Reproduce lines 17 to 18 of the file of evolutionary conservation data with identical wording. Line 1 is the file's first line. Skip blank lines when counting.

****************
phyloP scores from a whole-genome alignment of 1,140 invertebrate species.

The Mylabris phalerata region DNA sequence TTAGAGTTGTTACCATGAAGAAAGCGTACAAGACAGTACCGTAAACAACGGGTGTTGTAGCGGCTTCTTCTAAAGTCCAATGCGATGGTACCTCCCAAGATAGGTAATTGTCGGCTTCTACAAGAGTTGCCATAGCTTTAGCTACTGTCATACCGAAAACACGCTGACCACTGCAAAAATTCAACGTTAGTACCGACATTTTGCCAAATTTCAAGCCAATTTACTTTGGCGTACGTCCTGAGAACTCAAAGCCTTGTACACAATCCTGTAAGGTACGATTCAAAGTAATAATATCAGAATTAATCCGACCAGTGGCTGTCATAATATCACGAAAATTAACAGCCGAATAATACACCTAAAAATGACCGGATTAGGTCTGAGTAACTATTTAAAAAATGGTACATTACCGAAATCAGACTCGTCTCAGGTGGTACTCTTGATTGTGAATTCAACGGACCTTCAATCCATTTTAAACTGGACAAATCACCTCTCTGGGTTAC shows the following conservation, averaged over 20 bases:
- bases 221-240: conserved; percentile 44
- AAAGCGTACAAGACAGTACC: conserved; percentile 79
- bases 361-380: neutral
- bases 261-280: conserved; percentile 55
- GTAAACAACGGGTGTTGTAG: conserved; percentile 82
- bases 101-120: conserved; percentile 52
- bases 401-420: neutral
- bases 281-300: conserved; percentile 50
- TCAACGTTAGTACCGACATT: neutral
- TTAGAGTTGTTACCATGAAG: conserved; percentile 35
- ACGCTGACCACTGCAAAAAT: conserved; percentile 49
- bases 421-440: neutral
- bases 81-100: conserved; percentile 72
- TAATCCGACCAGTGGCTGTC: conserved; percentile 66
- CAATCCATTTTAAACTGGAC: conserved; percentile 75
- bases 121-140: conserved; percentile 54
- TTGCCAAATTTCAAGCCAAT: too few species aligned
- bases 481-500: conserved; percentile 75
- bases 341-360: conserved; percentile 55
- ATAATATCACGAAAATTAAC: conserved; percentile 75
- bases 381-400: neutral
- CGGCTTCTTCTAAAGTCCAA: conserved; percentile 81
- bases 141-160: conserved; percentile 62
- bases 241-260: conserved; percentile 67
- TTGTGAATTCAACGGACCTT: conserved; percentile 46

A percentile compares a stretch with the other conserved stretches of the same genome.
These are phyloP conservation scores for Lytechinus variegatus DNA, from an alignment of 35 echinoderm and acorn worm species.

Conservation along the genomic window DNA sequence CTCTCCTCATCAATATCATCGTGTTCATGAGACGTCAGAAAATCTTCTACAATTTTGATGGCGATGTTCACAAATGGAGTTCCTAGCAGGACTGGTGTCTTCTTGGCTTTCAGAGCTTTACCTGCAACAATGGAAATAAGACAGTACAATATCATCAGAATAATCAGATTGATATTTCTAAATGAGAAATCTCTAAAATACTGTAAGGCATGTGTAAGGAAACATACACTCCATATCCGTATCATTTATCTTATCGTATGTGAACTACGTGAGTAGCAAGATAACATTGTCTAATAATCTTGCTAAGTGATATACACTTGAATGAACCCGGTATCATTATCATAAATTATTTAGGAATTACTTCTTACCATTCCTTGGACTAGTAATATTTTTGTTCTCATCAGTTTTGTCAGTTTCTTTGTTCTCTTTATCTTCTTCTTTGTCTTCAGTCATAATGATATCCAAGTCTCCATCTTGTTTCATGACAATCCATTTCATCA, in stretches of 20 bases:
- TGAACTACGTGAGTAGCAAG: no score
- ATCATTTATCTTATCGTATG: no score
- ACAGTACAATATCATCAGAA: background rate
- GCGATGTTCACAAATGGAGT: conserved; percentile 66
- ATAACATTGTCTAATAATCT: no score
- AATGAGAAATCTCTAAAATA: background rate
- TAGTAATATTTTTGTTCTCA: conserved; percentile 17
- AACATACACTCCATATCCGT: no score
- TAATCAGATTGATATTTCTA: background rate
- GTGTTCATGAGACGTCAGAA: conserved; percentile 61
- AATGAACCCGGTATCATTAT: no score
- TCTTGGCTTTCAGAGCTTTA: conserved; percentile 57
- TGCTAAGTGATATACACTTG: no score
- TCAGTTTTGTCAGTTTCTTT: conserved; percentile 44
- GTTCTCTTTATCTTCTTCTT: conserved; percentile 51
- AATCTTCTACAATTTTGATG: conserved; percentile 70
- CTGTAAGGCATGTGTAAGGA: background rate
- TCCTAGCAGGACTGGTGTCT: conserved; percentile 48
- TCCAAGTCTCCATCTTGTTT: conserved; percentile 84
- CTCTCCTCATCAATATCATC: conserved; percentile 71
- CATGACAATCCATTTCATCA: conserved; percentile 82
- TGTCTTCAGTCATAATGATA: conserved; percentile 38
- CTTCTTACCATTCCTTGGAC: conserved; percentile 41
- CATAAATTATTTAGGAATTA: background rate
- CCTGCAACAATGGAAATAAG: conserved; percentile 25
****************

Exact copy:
- CAATCCATTTTAAACTGGAC: conserved; percentile 75
- bases 121-140: conserved; percentile 54